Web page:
Not because the other more relaxed type of comic is bad at all, but my messages try to point to something a little more “solemn”.

Another reference is Manuel Loza, because he was my sensei in everything and he taught me the importance of the social in the production of comics.

It’s not only about drawing good comics but also about surrounding yourself with friends who are also creating them, from whom you can ask for help, and they will be the ones who can see what you don’t see in your own work.

Manuel taught me to be a good human being, which I think is even more important than being a good artist.

And finally, Mariano Taibo, because he has an expression, a line and a very human violence in the stories he does.


Which comics have fascinated you?

From Minaverry, Dora. I think that, in a few years, we will begin to think of Dora as the great Argentine comic strip of the beginning of the 21st century.

From Manuel Loza, Almer. Many separate stories, of the same character, that hook medieval fantasy and politics, in a very beautiful way.

And from Mariano Taibo, A tu rojo ruta. A simple story, not very long, and very visceral. It was one of the comics I read and I said “Uh, I want to make comics, I want to transmit what this person transmits.”

What is the hardest thing for you to draw?

If we understand cost, as what costs me time to do, obviously it’s architecture. For Kaspar I didn’t use tracing or modern techniques that are super valid.

Just as a matter of not skipping steps, because Kaspar was also learning to do this in a traditional way, what cost me the most in terms of time, was the architecture.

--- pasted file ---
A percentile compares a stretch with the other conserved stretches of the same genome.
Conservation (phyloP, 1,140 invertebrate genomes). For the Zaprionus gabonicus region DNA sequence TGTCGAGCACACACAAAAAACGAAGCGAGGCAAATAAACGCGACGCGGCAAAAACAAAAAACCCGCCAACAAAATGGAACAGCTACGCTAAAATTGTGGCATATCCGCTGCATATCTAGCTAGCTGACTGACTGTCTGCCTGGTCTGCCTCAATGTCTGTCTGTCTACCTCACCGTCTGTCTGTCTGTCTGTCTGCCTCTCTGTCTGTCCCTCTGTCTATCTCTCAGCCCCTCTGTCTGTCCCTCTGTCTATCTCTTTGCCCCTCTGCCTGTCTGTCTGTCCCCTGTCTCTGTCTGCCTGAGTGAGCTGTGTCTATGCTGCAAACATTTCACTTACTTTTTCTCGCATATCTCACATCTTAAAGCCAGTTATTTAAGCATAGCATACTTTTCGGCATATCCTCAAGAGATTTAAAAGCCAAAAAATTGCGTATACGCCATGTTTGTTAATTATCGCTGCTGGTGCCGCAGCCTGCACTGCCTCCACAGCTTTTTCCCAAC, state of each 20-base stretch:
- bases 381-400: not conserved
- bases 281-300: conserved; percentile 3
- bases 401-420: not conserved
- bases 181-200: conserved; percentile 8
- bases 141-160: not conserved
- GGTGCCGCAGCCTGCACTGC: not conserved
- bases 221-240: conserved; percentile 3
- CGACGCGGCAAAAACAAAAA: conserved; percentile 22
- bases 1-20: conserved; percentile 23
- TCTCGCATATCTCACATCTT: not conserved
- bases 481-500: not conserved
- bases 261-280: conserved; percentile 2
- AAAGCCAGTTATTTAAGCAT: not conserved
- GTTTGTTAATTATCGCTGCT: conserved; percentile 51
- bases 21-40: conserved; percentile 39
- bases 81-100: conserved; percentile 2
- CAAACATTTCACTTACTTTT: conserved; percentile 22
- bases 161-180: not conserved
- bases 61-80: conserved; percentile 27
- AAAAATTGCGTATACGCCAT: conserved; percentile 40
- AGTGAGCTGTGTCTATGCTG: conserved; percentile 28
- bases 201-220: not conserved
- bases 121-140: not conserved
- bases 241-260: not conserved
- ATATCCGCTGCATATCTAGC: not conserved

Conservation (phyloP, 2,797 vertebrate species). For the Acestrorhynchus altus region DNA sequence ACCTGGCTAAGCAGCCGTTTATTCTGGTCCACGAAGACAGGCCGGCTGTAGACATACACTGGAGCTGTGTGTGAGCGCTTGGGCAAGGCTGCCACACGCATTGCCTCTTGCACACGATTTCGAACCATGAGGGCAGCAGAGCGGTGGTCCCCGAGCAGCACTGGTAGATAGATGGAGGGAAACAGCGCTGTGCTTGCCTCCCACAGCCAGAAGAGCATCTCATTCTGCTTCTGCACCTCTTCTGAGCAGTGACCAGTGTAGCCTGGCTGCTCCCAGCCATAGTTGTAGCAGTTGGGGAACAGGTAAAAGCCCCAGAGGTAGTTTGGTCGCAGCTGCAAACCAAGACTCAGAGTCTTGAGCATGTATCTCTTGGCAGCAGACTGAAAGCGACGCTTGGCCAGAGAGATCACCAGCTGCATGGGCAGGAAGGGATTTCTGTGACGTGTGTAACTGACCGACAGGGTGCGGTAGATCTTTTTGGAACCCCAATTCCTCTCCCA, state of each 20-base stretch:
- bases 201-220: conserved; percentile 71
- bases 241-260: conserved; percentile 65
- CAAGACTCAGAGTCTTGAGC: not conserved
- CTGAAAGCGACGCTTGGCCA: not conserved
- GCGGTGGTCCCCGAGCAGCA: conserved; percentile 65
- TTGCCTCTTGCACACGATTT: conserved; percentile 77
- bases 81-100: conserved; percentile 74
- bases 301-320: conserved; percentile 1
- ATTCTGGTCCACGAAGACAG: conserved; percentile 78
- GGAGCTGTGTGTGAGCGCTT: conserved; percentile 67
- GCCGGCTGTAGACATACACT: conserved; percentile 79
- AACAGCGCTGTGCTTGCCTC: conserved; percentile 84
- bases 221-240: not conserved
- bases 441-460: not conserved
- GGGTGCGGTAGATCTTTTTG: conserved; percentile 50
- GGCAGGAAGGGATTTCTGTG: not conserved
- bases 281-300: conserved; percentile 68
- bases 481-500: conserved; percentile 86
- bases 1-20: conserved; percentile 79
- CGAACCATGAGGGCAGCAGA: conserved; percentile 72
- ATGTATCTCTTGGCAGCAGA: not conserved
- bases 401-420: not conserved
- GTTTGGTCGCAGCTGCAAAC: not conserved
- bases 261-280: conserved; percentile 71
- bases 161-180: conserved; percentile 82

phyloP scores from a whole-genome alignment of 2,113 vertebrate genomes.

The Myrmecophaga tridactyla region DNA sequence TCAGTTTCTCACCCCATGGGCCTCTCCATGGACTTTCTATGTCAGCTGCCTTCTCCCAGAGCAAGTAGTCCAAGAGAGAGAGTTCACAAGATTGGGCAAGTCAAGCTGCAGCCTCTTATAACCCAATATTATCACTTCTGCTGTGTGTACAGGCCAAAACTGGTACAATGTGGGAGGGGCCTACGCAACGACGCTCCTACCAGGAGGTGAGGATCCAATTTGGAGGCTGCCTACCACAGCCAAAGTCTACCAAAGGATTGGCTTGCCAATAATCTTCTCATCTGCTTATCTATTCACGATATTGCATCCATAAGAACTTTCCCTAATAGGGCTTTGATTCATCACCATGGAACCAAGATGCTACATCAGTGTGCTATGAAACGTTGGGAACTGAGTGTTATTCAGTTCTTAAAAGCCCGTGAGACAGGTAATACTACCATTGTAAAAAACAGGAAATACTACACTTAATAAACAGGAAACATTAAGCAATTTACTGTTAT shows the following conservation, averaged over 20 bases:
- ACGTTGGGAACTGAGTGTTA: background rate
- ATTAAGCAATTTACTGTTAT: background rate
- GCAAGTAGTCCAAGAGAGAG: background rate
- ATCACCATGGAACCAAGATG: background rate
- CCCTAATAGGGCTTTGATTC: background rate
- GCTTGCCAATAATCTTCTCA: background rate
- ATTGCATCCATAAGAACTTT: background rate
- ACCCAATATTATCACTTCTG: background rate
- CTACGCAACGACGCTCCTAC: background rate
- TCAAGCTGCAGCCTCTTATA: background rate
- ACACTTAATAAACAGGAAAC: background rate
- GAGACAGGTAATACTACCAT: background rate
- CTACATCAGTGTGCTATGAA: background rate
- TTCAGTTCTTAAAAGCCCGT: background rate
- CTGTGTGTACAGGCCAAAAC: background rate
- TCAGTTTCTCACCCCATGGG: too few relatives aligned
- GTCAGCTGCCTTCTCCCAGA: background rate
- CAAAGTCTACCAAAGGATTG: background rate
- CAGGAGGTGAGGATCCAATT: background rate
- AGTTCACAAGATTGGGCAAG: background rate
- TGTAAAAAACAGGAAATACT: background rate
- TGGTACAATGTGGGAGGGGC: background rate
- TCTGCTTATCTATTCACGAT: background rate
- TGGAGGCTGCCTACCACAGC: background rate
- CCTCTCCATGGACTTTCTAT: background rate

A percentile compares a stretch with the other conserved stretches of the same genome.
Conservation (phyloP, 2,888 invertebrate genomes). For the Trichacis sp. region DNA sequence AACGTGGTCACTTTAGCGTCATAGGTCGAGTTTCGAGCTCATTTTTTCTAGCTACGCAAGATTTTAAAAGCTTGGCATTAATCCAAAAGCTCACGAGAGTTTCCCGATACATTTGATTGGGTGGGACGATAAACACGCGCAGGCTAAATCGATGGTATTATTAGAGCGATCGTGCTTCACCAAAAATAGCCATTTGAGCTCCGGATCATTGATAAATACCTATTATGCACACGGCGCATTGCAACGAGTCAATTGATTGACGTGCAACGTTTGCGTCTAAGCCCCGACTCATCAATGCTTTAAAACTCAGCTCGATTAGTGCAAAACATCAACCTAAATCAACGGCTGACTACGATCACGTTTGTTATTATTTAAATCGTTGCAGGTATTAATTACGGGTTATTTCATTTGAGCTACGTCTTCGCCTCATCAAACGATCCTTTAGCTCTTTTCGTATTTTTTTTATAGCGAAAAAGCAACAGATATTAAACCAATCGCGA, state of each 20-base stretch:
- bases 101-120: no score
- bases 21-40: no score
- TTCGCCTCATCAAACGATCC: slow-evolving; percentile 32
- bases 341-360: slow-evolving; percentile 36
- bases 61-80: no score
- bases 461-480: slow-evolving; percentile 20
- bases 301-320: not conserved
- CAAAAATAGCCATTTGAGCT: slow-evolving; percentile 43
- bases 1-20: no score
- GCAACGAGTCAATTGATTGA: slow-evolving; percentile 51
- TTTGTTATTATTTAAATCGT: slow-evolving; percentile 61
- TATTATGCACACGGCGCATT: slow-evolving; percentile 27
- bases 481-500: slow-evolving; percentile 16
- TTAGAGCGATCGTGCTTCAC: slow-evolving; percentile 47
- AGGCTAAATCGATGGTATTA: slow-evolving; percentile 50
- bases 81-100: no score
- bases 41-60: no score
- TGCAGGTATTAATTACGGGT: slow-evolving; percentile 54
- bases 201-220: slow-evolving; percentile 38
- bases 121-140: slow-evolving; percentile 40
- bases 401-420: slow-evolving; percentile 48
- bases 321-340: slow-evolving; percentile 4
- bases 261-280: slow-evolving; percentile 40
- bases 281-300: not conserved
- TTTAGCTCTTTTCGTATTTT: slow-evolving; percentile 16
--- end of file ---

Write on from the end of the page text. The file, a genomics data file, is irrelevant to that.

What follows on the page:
The thing that cost me the most in terms of execution, I think, was facial expressions. Scott McCloud gave me a giant hand in understanding expressions and making the character convey through the face.

That’s what I had to emphasize the most, because emotion seemed to me to be the most important thing in the story.

And what do you like to draw the most?

Uniforms. One of the reasons why I was also interested in Kaspar is the setting. Those suits with the knee-high socks, the wrinkles in the pants, and the jackets with a lot of buttons, which are kind of cut in the middle and go underneath.

The faces in general too, as well as the beards. The whole question of illustration from the 1800s. I draw not only to give a message, but because I like it. I like that kind of costumes a lot.

This is the end of the interview, thank you very much Fabricio! We hope that you, dear reader, have paid attention to his recommendations and advice. These may be useful to you when the time comes to face your first graphic novel. We invite you to investigate Fabricio Salvatore’s networks (@fabricioposting) to learn more about his projects.


In this second part of the interview with Fabricio Salvatore, he tells us who his favorite artists are, how he gets his results, and what he likes to draw the most, such as costumes, people, environments, etc. Paying attention to his recommendations and advice.

These can help you when the time comes to face your first novel without a doubt.

See you in the next interview!

More articles

Join us

Drawing tips & Tricks

Valuable content every week.